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‘Robin Hood: Men in Tights’ (PG-13)

By Rita Kempley
Washington Post Staff Writer
July 28, 1993

"Robin Hood: Men in Tights" is a pointless and untimely lampoon of "Robin Hood: Prince of Thieves" from the increasingly creaky spoofmeister Mel Brooks. A predictable onslaught of bad taste and worse jokes, it mostly targets not the conventions of action-adventures but the sexual preferences of the merry men, who are variously referred to as "pansies," "fagalas" and "fruits." Brooks fills in the spaces with broadsides derogatory to women and the one interest group you can readily afford to offend on film -- blind folks.

Of course, the real problem isn't that it's politically incorrect -- a state of being truly worthy of a good skewering -- but that it's about as funny as a butt-load of boils. For one thing, Brooks's target isn't worth the arrows. Released more than two years ago, the Kevin Costner movie was its own parody. Further, it lacked such spoof-worthy qualities as pomposity and memorability. "Indecent Proposal" -- now there's a movie worth ridiculing.

Cary Elwes, British-born star of this lumbering caper, takes one clear shot at Costner, who played the role with an American accent. "Unlike other Robin Hoods," Elwes boasts, "I can speak with an English accent." As if plausibility mattered, given the preponderance of anachronistic gags: the "rent a wreck" sign on the hero's Clydesdale, the evil Prince John's remote castle door opener and so on.

In Brooks's reworking of "Thieves," Robin is back from the Crusades, with a Muslim sidekick, Ahchoo, a thankless role well played by Washington native Dave Chappelle. Elwes is appropriately prissy as Sir Robin of Loxley, whose derring-do leads to the downfall of the whiny Prince John (Richard Lewis), the defeat of the tongue-tied Sheriff of Rottingham (Roger Rees) and the release of Maid Marian (Amy Yasbeck) of Bagel from her Everlast chastity belt. Get it: "I now pronounce you Loxley and Bagel."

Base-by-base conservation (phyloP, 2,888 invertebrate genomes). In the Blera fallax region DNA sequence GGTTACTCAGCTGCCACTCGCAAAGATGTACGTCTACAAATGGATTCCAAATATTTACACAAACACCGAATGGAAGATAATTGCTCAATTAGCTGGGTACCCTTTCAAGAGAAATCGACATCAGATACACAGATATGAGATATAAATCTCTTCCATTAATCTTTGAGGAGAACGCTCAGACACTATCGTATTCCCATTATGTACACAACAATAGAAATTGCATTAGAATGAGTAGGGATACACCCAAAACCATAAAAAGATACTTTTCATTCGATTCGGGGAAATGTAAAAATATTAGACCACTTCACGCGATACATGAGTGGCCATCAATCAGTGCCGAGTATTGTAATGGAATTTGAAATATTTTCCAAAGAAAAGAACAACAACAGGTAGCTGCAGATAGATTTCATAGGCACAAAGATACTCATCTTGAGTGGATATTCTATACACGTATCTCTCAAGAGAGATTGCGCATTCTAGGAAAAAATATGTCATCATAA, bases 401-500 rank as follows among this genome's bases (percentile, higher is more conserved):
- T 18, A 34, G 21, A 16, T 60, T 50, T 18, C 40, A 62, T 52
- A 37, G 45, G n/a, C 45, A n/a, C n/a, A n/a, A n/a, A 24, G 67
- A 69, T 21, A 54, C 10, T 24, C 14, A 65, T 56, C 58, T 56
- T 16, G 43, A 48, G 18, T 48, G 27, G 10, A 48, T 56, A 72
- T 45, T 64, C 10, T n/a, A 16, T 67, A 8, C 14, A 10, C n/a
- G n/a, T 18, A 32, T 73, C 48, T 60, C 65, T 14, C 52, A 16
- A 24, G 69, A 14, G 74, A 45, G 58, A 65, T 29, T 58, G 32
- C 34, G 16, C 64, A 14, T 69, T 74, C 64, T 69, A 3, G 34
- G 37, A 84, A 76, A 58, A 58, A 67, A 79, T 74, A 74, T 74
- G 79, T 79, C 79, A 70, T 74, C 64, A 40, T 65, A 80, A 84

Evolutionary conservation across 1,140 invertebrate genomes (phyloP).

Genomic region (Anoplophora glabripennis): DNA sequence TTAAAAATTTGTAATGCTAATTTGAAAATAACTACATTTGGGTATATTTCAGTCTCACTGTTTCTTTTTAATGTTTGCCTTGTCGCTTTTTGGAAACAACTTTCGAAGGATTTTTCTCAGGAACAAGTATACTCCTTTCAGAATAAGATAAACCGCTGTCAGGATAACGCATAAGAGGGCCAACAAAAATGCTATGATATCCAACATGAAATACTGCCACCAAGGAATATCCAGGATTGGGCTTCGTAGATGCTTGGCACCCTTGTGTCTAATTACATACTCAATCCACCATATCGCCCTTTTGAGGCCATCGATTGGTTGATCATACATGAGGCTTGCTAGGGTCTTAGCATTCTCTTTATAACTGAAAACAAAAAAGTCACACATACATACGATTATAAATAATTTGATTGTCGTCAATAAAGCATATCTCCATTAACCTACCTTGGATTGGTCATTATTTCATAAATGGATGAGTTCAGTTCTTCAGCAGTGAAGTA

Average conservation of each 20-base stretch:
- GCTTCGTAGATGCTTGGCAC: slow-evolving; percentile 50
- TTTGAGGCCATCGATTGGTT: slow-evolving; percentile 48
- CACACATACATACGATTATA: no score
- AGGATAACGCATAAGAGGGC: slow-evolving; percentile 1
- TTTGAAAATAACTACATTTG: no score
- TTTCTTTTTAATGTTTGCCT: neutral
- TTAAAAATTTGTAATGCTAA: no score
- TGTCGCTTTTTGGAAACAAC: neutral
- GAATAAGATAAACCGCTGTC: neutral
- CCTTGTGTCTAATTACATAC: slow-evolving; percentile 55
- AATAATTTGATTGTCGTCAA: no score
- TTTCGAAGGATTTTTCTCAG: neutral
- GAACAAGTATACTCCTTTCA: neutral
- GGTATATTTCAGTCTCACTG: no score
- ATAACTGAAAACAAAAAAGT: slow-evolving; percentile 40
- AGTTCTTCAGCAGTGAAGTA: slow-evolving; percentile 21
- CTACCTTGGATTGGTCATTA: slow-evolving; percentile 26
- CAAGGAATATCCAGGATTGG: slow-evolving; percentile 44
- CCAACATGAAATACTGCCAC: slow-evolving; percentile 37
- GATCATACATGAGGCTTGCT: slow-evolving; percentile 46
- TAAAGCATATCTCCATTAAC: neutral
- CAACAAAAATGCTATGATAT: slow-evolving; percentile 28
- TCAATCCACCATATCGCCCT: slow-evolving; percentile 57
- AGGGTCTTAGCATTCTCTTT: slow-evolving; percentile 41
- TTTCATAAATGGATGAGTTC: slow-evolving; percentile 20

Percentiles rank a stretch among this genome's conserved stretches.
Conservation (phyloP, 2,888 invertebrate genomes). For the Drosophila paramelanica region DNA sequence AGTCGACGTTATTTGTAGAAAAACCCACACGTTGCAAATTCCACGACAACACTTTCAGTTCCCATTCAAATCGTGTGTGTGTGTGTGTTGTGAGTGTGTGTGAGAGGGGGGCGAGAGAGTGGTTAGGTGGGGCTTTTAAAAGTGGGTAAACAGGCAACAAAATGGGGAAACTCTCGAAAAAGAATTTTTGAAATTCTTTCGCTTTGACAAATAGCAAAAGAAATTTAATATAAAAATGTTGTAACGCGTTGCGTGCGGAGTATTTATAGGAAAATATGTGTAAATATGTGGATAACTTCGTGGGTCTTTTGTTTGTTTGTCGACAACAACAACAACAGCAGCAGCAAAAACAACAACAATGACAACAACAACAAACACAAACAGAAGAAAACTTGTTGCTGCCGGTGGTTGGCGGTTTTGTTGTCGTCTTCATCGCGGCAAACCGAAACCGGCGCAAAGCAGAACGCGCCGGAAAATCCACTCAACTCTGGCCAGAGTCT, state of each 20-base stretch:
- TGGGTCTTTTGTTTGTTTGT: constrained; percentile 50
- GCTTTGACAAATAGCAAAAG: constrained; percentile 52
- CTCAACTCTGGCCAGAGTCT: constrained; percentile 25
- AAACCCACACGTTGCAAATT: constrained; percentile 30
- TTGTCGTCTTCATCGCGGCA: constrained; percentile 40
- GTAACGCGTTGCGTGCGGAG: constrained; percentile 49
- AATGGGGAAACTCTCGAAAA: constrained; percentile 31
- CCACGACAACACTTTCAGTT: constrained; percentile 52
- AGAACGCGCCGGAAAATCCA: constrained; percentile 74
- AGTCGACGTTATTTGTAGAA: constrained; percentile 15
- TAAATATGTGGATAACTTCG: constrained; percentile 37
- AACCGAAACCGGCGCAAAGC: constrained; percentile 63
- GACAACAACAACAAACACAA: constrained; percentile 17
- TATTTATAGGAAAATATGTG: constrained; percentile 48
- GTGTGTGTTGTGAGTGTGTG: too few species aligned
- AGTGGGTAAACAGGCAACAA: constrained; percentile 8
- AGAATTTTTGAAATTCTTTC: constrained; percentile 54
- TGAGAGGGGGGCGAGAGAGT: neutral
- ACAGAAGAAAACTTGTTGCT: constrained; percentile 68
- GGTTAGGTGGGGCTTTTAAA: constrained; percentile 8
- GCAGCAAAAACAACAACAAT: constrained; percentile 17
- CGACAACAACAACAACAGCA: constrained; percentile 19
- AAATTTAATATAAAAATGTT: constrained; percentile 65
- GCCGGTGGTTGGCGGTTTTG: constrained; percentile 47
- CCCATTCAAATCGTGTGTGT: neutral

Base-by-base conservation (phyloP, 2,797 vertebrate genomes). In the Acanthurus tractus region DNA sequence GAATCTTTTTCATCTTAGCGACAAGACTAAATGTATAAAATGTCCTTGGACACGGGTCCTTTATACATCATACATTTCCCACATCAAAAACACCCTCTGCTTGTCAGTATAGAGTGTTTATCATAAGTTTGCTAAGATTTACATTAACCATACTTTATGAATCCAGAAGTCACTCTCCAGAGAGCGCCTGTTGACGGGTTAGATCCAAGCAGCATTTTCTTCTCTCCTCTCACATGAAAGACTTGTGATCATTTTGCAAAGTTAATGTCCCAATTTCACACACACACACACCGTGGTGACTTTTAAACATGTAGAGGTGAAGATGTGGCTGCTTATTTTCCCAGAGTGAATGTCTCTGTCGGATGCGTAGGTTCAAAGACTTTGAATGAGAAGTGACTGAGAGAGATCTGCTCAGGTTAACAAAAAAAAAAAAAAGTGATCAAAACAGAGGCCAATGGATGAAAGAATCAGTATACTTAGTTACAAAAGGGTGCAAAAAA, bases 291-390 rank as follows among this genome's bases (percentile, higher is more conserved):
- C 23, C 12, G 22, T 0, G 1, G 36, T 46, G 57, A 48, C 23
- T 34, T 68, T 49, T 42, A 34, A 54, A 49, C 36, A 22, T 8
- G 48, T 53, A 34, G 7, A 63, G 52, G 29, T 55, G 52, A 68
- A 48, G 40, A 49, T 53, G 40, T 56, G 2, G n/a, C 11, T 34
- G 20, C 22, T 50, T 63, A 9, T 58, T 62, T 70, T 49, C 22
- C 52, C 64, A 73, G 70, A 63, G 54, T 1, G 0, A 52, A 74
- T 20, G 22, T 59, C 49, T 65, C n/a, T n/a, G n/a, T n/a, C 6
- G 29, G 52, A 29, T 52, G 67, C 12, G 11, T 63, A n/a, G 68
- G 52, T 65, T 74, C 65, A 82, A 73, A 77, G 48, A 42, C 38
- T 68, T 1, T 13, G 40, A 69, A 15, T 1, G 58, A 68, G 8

There are also zany production numbers -- the merry men's chorus line singing "We're men (manly men!) -- men in tights (tight tights!)" -- to fill up the space, plus a slew of celebrity cameos: Patrick Stewart as King Richard, Peter Boyle as the abbot, Isaac Hayes as Ahchoo's father, and Dom DeLuise, who provides the film's rare comic moment as Don Giovanni, a medieval godfather with a tongueless henchman and an incontinent lizard.

In the failed tradition of "Spaceballs" and "Life Stinks," Brooks's humor often hits below the borscht belt. There's the blind Blinkin (Mark Blankfield) in the privy feeling up his Braille Playboy centerfold. And the tiresome Rabbi Tuckman (Brooks) offering the merry men "half off" on a bris. That we get, but some of the Jewish jokes are bound to be inscrutable to gentiles, as when Robin slaps a dead boar on the groaning board and Prince John shouts "Treyf." (Not kosher.) Then again, maybe it's even worse when you get the joke.

"Robin Hood: Men in Tights" is rated PG-13 for sexual humor and comic violence.

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